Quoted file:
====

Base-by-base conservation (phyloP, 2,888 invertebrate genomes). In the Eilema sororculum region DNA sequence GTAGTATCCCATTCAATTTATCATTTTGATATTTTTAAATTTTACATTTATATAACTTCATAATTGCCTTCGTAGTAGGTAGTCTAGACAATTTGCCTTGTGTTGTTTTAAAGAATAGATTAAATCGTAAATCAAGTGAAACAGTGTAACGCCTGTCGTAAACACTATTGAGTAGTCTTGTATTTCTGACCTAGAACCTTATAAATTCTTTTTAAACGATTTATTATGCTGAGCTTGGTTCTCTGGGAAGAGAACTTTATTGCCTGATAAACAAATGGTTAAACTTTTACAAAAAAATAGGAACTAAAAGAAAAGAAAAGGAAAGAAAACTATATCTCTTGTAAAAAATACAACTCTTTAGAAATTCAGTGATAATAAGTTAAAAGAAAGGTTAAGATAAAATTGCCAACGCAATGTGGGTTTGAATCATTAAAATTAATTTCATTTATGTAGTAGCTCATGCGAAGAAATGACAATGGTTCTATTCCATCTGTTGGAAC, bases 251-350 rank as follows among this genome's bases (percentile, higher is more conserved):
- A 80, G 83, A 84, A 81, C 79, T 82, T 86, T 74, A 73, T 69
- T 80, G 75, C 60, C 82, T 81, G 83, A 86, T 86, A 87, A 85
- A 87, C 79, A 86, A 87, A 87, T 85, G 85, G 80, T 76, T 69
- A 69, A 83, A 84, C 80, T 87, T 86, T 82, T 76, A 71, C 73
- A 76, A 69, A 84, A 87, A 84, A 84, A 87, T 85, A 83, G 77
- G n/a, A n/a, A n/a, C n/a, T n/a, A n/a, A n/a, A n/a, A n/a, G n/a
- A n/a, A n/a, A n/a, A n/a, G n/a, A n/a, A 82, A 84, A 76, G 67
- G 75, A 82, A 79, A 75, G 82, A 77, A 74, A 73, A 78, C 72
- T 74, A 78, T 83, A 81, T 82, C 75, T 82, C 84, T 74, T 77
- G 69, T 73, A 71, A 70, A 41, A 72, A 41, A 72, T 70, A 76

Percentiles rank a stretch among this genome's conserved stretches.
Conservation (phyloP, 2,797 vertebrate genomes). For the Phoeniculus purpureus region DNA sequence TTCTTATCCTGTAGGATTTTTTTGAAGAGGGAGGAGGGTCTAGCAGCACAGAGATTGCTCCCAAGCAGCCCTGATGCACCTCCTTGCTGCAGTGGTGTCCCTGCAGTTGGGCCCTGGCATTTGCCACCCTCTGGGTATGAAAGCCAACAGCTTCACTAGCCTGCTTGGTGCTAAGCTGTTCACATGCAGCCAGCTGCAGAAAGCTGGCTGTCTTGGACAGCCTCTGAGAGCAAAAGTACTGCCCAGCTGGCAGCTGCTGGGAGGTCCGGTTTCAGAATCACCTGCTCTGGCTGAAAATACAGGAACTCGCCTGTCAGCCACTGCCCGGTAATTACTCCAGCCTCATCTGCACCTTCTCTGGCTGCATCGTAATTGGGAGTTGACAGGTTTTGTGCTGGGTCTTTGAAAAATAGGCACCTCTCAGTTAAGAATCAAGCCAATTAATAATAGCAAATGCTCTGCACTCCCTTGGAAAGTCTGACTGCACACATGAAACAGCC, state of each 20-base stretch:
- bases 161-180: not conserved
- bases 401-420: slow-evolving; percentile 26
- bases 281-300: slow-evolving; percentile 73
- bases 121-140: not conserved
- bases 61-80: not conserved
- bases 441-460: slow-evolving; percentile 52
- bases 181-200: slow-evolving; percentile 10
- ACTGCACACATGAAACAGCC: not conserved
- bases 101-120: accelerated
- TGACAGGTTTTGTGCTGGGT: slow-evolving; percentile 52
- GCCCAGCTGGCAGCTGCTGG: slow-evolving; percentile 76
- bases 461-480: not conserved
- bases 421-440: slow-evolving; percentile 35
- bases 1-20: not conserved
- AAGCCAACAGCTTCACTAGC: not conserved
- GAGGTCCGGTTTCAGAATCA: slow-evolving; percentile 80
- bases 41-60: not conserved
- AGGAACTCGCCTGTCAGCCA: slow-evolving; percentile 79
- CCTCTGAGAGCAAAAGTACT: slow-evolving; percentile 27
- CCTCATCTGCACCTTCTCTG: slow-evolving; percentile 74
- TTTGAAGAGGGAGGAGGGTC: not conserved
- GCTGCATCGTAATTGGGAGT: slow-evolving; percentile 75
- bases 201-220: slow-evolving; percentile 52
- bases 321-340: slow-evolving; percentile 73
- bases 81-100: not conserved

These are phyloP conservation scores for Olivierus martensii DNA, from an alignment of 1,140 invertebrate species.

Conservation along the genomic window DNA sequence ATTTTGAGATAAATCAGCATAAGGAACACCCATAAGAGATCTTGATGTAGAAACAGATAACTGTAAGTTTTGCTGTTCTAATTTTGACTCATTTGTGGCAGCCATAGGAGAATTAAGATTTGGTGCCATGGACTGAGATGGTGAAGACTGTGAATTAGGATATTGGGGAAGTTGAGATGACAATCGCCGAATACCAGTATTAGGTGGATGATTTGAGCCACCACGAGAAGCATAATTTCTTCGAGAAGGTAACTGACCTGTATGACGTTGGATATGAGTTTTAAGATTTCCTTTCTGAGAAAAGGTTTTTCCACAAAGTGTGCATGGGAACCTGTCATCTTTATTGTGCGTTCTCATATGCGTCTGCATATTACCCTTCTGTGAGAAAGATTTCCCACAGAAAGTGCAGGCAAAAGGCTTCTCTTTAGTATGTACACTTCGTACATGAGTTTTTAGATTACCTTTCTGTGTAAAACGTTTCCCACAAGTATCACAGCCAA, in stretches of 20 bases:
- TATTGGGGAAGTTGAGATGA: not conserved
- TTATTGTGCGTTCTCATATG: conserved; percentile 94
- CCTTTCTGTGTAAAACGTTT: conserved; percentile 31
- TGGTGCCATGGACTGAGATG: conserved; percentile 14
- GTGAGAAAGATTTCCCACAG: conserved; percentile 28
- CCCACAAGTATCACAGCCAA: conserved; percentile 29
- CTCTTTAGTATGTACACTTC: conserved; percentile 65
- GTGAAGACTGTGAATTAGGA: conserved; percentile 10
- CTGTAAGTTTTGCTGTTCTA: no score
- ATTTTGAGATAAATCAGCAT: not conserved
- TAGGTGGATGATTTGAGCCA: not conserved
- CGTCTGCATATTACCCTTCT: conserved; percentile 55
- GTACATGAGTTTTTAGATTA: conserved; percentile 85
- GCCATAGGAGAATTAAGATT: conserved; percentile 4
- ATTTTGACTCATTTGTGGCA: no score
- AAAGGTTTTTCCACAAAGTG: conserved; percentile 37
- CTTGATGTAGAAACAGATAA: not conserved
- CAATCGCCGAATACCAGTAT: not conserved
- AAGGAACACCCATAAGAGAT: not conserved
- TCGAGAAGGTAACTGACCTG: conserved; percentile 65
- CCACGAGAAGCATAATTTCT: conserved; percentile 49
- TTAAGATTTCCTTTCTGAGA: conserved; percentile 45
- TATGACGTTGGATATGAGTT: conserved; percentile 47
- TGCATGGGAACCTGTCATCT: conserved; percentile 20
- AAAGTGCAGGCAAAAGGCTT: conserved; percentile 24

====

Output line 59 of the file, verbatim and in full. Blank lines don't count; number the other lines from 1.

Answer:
- AAGGAACACCCATAAGAGAT: not conserved